According to the Indiana Commission for Higher Education, dual credit earners are more likely to stay in college and complete college on time or early, and such courses provide significant cost savings to both students and taxpayers. At the same time, disparities remain when it comes to who earns dual credit, with fewer Black and Hispanic/Latino students having access to dual credit courses. Disparities also exist when looking at socioeconomic status and region of the state.

Expansion of Work-Based Learning

More high school students will now have access to work-based learning opportunities through the Career Scholarship Account (CSA) program, as expanded by House Enrolled Act (HEA) number 1001. The $5,000 scholarships cover expenses like training, career coaching, driver’s education, and certification exams. This initiative aims to better prepare students for the workforce by facilitating internships, apprenticeships, and other practical learning experiences.  In a survey conducted by American Student Assistance, 79 percent of high school students expressed interest in participating in work-based learning experiences, but only 34 percent were aware of any opportunities within their age group.

Support for Students with Disabilities and Their Siblings

HEA 1001 also expands the Education Scholarship Account (ESA) program, allowing siblings of students with disabilities to qualify for their own ESAs. This expansion aims to alleviate an identified financial burden on families with such characteristics, ensuring comprehensive support for all children with educational needs.

Mandatory Religious Instruction Time

Schools will now be required to permit students to attend religious instruction for up to two hours per week if their parents submit a formal request to the principal. Previously, this was at the discretion of the schools, but the new law mandates compliance, reflecting a shift towards prioritizing parental choice in religious education.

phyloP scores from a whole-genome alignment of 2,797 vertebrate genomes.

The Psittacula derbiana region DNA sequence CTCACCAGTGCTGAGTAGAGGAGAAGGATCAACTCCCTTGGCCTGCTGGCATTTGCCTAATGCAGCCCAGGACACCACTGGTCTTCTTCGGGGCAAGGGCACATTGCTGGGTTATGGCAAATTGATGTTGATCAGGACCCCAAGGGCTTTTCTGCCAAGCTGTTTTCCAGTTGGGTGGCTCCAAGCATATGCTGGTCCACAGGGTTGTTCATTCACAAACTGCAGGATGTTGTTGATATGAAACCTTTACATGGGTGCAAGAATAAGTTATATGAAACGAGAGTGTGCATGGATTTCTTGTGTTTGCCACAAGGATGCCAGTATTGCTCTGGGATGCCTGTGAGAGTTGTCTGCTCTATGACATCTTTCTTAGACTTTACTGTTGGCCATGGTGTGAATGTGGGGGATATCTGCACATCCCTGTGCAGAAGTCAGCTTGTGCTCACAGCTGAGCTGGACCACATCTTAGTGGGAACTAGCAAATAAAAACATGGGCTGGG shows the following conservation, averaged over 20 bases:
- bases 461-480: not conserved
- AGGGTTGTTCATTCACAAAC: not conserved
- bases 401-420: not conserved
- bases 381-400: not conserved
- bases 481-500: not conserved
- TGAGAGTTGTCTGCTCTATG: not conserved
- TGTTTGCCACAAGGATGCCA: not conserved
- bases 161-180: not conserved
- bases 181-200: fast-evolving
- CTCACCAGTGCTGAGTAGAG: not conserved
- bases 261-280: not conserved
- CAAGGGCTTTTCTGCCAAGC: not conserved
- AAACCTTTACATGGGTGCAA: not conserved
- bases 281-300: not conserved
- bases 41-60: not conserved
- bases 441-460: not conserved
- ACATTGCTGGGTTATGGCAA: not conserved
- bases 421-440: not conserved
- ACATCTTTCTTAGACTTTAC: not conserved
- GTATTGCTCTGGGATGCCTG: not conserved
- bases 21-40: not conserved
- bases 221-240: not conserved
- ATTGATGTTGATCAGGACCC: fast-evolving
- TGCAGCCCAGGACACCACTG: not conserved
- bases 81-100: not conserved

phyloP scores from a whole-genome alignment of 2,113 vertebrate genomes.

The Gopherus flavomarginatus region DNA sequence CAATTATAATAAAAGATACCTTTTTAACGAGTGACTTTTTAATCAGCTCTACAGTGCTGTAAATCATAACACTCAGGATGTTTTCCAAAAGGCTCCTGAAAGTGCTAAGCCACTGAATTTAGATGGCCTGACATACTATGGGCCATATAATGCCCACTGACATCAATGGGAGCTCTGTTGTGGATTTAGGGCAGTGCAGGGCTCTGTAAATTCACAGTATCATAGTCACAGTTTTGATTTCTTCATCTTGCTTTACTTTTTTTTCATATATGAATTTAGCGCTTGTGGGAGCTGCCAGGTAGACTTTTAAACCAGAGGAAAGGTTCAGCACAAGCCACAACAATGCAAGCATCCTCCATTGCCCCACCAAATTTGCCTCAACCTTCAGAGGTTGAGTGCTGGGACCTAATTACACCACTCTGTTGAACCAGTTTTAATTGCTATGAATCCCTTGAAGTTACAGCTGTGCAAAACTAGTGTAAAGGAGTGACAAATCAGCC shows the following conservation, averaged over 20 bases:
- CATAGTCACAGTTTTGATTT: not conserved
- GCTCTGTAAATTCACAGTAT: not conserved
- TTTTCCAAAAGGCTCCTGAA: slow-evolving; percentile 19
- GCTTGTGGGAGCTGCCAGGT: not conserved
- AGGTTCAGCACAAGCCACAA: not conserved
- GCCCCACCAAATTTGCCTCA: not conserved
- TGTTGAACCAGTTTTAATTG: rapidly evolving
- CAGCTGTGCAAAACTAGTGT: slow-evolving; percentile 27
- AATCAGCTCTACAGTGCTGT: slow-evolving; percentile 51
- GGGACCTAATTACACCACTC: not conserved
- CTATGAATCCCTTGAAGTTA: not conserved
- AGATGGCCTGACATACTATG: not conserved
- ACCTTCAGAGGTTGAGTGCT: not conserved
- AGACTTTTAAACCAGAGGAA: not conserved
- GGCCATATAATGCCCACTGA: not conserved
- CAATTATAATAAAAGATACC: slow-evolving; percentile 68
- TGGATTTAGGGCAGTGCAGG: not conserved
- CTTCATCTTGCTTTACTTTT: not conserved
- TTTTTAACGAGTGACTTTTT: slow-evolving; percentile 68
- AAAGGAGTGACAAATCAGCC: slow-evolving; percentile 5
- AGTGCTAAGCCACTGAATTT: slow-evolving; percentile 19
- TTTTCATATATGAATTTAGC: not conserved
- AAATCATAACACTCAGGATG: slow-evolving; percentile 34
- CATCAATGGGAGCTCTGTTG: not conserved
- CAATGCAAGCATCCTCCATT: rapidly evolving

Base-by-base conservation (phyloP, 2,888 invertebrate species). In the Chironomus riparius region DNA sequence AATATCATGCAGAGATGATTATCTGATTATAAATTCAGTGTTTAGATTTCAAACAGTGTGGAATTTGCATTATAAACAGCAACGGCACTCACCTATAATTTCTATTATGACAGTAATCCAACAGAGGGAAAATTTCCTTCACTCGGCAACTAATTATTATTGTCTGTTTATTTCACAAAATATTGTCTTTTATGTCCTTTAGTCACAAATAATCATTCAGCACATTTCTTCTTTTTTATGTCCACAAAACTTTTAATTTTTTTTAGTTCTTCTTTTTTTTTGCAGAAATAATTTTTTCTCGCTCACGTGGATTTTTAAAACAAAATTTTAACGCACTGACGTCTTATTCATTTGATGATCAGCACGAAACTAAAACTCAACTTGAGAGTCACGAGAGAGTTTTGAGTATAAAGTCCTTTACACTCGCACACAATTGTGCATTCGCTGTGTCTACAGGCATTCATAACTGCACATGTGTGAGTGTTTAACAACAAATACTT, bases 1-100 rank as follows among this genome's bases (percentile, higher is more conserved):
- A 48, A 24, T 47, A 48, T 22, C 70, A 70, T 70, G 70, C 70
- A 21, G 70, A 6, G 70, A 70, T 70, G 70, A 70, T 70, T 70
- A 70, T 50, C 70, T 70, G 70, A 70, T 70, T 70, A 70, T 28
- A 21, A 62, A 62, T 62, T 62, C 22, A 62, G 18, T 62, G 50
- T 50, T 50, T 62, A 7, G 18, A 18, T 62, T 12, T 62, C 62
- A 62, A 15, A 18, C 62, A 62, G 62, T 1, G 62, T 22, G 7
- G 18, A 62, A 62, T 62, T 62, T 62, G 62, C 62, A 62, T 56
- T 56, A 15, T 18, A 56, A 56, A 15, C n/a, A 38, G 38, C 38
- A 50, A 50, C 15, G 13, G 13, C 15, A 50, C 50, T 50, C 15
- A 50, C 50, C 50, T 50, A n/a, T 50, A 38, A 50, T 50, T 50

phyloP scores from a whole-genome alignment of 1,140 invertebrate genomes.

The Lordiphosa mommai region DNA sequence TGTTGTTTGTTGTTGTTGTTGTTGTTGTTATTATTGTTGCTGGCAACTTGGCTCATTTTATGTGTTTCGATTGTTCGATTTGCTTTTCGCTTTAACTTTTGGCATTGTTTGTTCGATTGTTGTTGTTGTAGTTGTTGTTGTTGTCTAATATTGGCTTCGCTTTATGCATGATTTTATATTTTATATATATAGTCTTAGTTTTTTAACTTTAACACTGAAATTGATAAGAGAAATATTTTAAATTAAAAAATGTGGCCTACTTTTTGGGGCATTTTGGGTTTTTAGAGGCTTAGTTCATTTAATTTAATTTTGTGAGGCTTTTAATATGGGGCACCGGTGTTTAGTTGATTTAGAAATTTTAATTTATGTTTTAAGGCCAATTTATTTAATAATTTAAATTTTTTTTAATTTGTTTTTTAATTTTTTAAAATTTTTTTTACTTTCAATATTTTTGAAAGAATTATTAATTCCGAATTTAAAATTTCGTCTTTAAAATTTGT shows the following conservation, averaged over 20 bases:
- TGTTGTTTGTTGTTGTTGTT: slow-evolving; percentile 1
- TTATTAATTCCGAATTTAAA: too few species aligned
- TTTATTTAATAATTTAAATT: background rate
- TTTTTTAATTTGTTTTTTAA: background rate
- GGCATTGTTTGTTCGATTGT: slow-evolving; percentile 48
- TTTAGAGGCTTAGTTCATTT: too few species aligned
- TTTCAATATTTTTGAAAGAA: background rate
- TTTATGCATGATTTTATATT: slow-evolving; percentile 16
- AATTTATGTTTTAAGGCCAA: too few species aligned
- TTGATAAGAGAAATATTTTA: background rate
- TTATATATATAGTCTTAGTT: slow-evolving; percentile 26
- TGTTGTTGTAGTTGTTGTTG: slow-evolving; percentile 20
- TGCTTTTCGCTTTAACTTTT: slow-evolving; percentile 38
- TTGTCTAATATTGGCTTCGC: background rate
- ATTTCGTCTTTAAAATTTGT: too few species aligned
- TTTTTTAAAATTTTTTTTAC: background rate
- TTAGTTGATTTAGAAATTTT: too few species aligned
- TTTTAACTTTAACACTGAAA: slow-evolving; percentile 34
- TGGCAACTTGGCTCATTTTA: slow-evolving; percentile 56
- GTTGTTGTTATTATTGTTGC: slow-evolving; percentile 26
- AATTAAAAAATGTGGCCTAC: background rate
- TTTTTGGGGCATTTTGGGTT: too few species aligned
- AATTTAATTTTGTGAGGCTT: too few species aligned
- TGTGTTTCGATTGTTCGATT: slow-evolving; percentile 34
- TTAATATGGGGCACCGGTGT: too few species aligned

A national survey by the Pew Research Center (2019) found that most public school students commonly observed religious expression and activities by fellow students. The five most frequent activities observed were the wearing of religious clothing or jewelry, praying before a sporting event, inviting other students to youth groups or services, praying before eating lunch, and reading religious scripture during the school day.

Cell Phone Use Restrictions

SEA 185 increases restrictions on student use of wireless communication devices during instructional time, a response to the need to ensure students develop healthy practices in their technology use, as identified through research and outreach efforts by organizations such as Common Sense. Unless the use is permitted by a teacher for educational purposes, in emergencies, or as specified in a student’s Individualized Education Plan, K-12 students will be prohibited from using cell phones, tablets, computers, and gaming devices during instructional time. To ensure transparency and consistency across school districts, schools also will be required to publish their policies online.

These legislative changes reflect a comprehensive effort to enhance educational standards, ensure student safety, and support diverse learning needs. As these laws come into effect, Indiana schools, parents, and students will need to adapt to the new requirements, with the ultimate goal of fostering a more conducive and inclusive learning environment.